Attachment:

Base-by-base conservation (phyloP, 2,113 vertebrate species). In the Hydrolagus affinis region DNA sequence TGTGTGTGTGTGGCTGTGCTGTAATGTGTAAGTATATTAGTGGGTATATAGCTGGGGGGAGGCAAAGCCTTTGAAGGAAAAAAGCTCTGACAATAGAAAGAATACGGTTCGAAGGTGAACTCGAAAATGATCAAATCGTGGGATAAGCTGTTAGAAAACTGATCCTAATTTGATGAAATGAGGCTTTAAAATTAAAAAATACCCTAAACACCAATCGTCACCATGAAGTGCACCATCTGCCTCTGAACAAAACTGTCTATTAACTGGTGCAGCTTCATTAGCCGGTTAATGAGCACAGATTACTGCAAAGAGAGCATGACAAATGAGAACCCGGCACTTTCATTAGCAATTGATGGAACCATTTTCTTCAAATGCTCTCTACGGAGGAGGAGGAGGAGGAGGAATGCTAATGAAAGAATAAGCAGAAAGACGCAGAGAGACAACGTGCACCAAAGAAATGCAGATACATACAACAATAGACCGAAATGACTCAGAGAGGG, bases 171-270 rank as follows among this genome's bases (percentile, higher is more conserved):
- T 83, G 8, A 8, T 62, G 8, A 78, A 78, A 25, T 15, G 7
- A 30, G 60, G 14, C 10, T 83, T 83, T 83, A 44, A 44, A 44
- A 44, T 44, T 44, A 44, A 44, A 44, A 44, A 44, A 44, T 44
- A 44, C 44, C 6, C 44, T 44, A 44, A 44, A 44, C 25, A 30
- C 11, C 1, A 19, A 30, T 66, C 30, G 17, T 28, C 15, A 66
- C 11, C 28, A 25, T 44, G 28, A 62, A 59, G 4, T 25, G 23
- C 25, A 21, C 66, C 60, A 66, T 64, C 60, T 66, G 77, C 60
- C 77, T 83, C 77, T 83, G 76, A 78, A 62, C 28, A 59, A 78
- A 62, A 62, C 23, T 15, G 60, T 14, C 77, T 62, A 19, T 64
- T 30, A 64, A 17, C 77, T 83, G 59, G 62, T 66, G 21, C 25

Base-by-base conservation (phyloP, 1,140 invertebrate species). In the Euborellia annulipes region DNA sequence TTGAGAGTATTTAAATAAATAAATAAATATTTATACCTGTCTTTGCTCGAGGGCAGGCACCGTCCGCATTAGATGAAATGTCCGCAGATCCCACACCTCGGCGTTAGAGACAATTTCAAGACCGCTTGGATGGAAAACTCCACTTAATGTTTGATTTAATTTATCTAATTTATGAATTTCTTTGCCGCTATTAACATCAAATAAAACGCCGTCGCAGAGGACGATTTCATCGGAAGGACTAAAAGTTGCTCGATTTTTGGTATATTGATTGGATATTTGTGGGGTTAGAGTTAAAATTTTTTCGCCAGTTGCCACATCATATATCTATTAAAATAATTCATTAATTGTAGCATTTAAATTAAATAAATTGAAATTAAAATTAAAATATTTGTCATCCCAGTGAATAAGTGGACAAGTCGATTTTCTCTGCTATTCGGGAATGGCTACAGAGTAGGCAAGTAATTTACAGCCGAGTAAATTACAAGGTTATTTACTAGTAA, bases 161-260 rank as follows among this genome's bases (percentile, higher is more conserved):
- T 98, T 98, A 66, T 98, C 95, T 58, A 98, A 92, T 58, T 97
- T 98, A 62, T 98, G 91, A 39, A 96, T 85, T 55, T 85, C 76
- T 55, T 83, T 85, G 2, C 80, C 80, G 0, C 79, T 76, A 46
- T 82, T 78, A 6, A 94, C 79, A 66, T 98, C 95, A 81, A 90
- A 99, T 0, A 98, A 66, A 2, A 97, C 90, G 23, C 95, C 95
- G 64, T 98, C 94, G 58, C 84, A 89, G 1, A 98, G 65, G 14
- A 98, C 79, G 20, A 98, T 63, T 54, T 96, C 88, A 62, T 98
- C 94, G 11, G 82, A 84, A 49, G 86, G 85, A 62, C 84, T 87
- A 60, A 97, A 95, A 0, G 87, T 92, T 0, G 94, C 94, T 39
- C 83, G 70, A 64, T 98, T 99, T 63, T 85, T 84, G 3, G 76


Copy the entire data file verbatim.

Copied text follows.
Base-by-base conservation (phyloP, 2,113 vertebrate species). In the Hydrolagus affinis region DNA sequence TGTGTGTGTGTGGCTGTGCTGTAATGTGTAAGTATATTAGTGGGTATATAGCTGGGGGGAGGCAAAGCCTTTGAAGGAAAAAAGCTCTGACAATAGAAAGAATACGGTTCGAAGGTGAACTCGAAAATGATCAAATCGTGGGATAAGCTGTTAGAAAACTGATCCTAATTTGATGAAATGAGGCTTTAAAATTAAAAAATACCCTAAACACCAATCGTCACCATGAAGTGCACCATCTGCCTCTGAACAAAACTGTCTATTAACTGGTGCAGCTTCATTAGCCGGTTAATGAGCACAGATTACTGCAAAGAGAGCATGACAAATGAGAACCCGGCACTTTCATTAGCAATTGATGGAACCATTTTCTTCAAATGCTCTCTACGGAGGAGGAGGAGGAGGAGGAATGCTAATGAAAGAATAAGCAGAAAGACGCAGAGAGACAACGTGCACCAAAGAAATGCAGATACATACAACAATAGACCGAAATGACTCAGAGAGGG, bases 171-270 rank as follows among this genome's bases (percentile, higher is more conserved):
- T 83, G 8, A 8, T 62, G 8, A 78, A 78, A 25, T 15, G 7
- A 30, G 60, G 14, C 10, T 83, T 83, T 83, A 44, A 44, A 44
- A 44, T 44, T 44, A 44, A 44, A 44, A 44, A 44, A 44, T 44
- A 44, C 44, C 6, C 44, T 44, A 44, A 44, A 44, C 25, A 30
- C 11, C 1, A 19, A 30, T 66, C 30, G 17, T 28, C 15, A 66
- C 11, C 28, A 25, T 44, G 28, A 62, A 59, G 4, T 25, G 23
- C 25, A 21, C 66, C 60, A 66, T 64, C 60, T 66, G 77, C 60
- C 77, T 83, C 77, T 83, G 76, A 78, A 62, C 28, A 59, A 78
- A 62, A 62, C 23, T 15, G 60, T 14, C 77, T 62, A 19, T 64
- T 30, A 64, A 17, C 77, T 83, G 59, G 62, T 66, G 21, C 25

Base-by-base conservation (phyloP, 1,140 invertebrate species). In the Euborellia annulipes region DNA sequence TTGAGAGTATTTAAATAAATAAATAAATATTTATACCTGTCTTTGCTCGAGGGCAGGCACCGTCCGCATTAGATGAAATGTCCGCAGATCCCACACCTCGGCGTTAGAGACAATTTCAAGACCGCTTGGATGGAAAACTCCACTTAATGTTTGATTTAATTTATCTAATTTATGAATTTCTTTGCCGCTATTAACATCAAATAAAACGCCGTCGCAGAGGACGATTTCATCGGAAGGACTAAAAGTTGCTCGATTTTTGGTATATTGATTGGATATTTGTGGGGTTAGAGTTAAAATTTTTTCGCCAGTTGCCACATCATATATCTATTAAAATAATTCATTAATTGTAGCATTTAAATTAAATAAATTGAAATTAAAATTAAAATATTTGTCATCCCAGTGAATAAGTGGACAAGTCGATTTTCTCTGCTATTCGGGAATGGCTACAGAGTAGGCAAGTAATTTACAGCCGAGTAAATTACAAGGTTATTTACTAGTAA, bases 161-260 rank as follows among this genome's bases (percentile, higher is more conserved):
- T 98, T 98, A 66, T 98, C 95, T 58, A 98, A 92, T 58, T 97
- T 98, A 62, T 98, G 91, A 39, A 96, T 85, T 55, T 85, C 76
- T 55, T 83, T 85, G 2, C 80, C 80, G 0, C 79, T 76, A 46
- T 82, T 78, A 6, A 94, C 79, A 66, T 98, C 95, A 81, A 90
- A 99, T 0, A 98, A 66, A 2, A 97, C 90, G 23, C 95, C 95
- G 64, T 98, C 94, G 58, C 84, A 89, G 1, A 98, G 65, G 14
- A 98, C 79, G 20, A 98, T 63, T 54, T 96, C 88, A 62, T 98
- C 94, G 11, G 82, A 84, A 49, G 86, G 85, A 62, C 84, T 87
- A 60, A 97, A 95, A 0, G 87, T 92, T 0, G 94, C 94, T 39
- C 83, G 70, A 64, T 98, T 99, T 63, T 85, T 84, G 3, G 76